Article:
BobbyTalparov
ThrillerFan wrote: 

You would hate my repertoire then.  My entire life is about bad bishops!

 

(Black) French Defense - The light-squared Bishop

(Black) King's Indian Defense - The dark-squared Bishop

(Black) Dutch (Classical and Stonewall) - The light-squared Bishop

(White) Catalan - The dark-squared Bishop - Not a "bad Bishop", but one that is hard to develop and gets in the way of everything else.

(White) French (via 1.d4 e6 2.e4) - The dark-squared Bishop in the Advance Variation and Nc3-Variations with a subsequent e5.

 

Korchnoi once said "Chess is my Life".  Well, for me, "Bad Bishops are my life!"

I'm not sure I would classify the DSB in the KID as "bad".  It is your most important defensive piece.  I get that with the closed center, it will have limited scope, so it technically meets the definition of a "bad bishop", but in that defense, it is not being used as an attacking piece.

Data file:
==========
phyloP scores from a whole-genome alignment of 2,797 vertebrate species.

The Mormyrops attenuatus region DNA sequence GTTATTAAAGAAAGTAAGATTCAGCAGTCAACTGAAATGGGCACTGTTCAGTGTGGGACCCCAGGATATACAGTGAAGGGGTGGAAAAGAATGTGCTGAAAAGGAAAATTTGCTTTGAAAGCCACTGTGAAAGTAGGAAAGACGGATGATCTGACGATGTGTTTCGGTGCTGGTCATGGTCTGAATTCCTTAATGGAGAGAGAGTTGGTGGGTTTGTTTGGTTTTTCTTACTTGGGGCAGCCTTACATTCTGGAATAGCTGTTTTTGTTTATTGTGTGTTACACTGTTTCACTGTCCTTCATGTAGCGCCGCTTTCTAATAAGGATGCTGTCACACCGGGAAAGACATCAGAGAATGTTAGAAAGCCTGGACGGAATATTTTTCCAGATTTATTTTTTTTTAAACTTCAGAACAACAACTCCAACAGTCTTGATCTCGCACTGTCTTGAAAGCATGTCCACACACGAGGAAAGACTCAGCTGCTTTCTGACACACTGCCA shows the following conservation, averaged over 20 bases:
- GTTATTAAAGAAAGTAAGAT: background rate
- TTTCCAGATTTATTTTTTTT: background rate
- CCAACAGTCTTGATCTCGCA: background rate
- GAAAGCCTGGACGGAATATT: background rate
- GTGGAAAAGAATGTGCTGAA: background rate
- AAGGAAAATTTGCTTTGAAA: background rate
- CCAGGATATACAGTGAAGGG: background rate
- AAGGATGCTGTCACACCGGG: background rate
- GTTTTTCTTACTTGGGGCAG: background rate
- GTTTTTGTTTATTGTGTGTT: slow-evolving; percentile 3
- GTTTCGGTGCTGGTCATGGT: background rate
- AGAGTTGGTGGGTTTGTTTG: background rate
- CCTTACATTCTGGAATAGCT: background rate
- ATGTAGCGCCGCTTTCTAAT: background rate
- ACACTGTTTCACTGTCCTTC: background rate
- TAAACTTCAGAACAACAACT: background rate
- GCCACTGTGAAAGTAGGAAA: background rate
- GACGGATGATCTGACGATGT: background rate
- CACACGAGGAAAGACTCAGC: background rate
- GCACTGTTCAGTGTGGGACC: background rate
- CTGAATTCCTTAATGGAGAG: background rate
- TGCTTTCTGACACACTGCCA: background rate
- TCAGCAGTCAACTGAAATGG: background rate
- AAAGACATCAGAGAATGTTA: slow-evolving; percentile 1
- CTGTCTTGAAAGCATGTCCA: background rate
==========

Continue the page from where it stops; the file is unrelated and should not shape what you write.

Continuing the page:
BobbyTalparov
stephen2801 wrote:

For black, I play the Najdorf (which has a series) and the Caro-Kann (also a series).  I've been watching the series on the Dragon, hence my question.

 

I haven't played the French much for two reasons: (1) I struggle against the advance variations with a white pawn on e5 (also in the Caro Kann!), and (2) I don't like trapping the light squared bishop in the French.  I know there are ways around these drawbacks, but these aren't issues in the Sicilian, or Dragon, or Caro Kann.

As a Najdorf player myself, I would urge you to either stick with the Najdorf, or embrace the Dragon.  Unless you are a world class GM, you are unlikely to have the necessary time to learn both well (they are both very theory heavy!)

 

The Caro-Kann and Scandinavian can both be considered "better" French openings (in terms of your bishop placement).  That is, you are trading a tempo to make sure your bishop isn't stuck behind your pawn chain.  If you don't like the cramped position you get in the Advance or Closed French with the bad bishop, the Caro-Kann and Scandinavian are both solid choices that typically end up with a very similar pawn structure.  That said, all of these openings are e4 defenses.  If you like the Najdorf or Dragon, there is no need to play the French, Caro-Kann, or Scandi (unless you are simply trying to broaden your knowledge of the pawn structure).